On top of the debacles in China, Russia, and Brazil.

In early May, the Caixin China Manufacturing PMI for April dropped to 49.4 (below 50 = contraction):
All of the index’s categories indicated conditions worsened month-on-month, with output slipping back below the 50-point neutral level. The fluctuations indicate the economy lacks a solid foundation for recovery and is still in the process of bottoming out.
New orders “stagnated” and export orders dropped for the fifth consecutive month. Weak demand “contributed to a further solid decline in staff numbers,” even as “inflationary pressures intensified across the sector,” with input and output prices rising, the latter at the sharpest rate since October 2011:
Latest data indicated that weaker foreign demand continued to weigh on overall new orders, with new export work falling for the fifth month running.
Some companies continued to downsize, “while others chose not to replace voluntary leavers,” and overall employment fell again, “with the rate of job shedding only fractionally slower than February’s post-Global Financial Crisis record.”

Also in early May, the Brazil Manufacturing PMI for April indicated that the country would remain stuck for a while longer in its worst recession in decades: the index plunged to 42.6 to the lowest level since the Global Financial Crisis.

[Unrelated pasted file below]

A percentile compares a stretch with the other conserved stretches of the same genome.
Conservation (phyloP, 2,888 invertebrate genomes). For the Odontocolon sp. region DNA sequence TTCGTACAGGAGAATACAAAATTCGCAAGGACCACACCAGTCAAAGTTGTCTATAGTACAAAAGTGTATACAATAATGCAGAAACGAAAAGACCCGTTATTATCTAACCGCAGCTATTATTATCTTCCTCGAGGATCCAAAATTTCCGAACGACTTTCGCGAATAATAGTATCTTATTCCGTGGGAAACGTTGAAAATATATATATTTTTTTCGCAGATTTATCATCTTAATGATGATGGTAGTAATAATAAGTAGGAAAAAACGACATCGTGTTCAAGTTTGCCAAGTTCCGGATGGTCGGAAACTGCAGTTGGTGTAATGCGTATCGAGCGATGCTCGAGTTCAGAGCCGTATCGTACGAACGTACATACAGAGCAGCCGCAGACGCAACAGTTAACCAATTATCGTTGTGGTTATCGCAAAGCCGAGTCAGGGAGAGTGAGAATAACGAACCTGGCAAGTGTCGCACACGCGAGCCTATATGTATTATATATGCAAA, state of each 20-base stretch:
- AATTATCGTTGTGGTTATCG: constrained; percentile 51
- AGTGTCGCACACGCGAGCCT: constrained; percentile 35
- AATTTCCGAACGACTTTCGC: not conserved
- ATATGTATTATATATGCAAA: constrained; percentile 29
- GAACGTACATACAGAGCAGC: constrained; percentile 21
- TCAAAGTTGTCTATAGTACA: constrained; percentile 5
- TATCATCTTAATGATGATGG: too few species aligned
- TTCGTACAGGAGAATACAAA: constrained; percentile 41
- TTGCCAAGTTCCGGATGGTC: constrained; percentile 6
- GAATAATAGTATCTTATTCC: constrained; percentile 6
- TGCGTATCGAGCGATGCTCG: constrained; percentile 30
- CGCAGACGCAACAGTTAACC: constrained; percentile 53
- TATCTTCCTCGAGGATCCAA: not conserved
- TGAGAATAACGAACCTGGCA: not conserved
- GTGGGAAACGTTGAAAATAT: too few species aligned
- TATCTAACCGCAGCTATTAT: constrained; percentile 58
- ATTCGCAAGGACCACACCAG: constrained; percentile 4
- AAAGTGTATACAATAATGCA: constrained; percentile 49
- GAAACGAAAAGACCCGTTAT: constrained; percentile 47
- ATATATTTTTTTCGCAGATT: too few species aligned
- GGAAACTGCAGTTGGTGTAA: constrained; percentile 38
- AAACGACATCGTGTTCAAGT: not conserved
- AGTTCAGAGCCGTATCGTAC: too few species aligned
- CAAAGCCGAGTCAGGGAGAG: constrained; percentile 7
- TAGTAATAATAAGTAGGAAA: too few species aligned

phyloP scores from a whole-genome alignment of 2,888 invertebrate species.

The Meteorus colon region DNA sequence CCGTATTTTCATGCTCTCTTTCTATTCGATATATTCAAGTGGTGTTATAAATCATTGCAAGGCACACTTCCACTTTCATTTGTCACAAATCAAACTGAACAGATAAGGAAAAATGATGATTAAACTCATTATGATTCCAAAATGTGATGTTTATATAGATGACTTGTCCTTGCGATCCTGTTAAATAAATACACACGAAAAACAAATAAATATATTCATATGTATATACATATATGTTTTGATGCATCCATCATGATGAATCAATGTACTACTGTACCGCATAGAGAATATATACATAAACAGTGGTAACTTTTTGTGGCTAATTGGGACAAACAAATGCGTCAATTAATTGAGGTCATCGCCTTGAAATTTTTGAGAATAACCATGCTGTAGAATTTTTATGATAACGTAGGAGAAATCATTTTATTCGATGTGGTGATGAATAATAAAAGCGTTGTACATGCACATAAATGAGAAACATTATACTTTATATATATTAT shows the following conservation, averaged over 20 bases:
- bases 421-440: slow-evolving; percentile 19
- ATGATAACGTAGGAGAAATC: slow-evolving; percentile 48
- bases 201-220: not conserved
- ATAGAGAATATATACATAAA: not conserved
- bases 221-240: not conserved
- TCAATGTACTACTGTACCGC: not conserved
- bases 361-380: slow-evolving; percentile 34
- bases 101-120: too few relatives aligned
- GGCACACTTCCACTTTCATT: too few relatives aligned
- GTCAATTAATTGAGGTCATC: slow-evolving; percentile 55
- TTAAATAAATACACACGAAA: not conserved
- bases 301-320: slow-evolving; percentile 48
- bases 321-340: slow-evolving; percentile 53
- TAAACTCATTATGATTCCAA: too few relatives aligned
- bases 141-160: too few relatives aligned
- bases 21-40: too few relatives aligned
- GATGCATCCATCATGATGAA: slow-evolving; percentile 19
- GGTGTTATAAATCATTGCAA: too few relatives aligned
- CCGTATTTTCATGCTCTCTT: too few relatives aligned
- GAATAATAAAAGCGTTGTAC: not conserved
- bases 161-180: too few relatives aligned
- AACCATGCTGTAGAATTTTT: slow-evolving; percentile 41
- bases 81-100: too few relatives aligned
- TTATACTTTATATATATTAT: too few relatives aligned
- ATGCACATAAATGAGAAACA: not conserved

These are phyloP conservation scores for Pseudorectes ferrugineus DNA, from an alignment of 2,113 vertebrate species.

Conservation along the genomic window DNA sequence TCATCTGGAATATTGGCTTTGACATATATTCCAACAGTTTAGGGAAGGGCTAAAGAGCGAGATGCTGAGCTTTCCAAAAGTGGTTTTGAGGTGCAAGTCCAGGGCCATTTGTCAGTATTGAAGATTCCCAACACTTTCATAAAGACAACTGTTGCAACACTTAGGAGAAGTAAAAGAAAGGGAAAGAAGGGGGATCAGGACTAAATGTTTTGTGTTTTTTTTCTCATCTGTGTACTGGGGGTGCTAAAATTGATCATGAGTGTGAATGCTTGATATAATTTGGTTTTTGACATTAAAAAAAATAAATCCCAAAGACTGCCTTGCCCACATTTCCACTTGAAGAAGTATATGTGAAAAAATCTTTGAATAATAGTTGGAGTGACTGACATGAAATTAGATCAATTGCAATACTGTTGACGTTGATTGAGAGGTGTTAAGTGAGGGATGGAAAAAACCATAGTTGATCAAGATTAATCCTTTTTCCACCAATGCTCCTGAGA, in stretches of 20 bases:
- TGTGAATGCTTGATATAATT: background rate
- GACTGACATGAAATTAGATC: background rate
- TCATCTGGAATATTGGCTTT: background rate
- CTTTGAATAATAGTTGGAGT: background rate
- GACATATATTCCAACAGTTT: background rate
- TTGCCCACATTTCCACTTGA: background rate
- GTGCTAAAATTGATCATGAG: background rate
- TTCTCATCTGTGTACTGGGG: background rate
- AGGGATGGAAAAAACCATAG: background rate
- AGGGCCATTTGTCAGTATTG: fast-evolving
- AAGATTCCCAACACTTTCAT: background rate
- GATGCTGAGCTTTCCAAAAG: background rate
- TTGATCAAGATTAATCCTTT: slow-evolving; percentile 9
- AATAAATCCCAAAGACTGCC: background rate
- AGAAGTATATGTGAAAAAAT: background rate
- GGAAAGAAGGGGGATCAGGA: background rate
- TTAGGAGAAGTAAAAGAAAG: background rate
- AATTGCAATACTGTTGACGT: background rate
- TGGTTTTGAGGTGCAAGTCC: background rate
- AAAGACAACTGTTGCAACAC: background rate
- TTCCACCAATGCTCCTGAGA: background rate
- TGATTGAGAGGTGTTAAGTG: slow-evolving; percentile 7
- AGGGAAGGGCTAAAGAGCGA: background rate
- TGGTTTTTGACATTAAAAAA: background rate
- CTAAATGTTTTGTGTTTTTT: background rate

The downturn in purchasing activity “was the quickest in 85 months.” Companies shed jobs at a “record pace amid worsening operating conditions.” Inflation reached a “93-month high.” Incoming new work fell for the 15th month in a row, at the “second fastest pace since March 2009.” And “there is little sign of a rebound.”

Manufacturing in Russia, which has been in a steep recession since the beginning of 2015, continues to get uglier. The latest Russia Manufacturing PMI, released on April 29, fell to 48.0 in April, an eight month low and “pointed at an intensifying downturn in the goods-producing sector of Russia.”

Production plunged at the fastest rate since May 2009, the depth of the Global Financial Crisis, with all subsectors reporting a drop. Backlog of work was being depleted. Companies shed employees for the 34th month in a row, and price pressures continued.

Incoming new orders got hit by a “broad-based” decline. The report blamed “foreign demand” in particular. And “there was evidence that falling new orders reflected a lack of liquidity among customers.” So they’re running out of money.

The fact that just about all major economies are experiencing a manufacturing slowdown, or even a prolonged recession, and in a few cases something closer to a manufacturing depression, shows that the American problem with manufacturing isn’t the “strong dollar,” but crummy global demand for manufactured goods that is now hammering all major economies. 

Courtesy of Wolf Richter, Wolf Street

The views and opinions expressed herein are the author's own, and do not necessarily reflect those of EconMatters.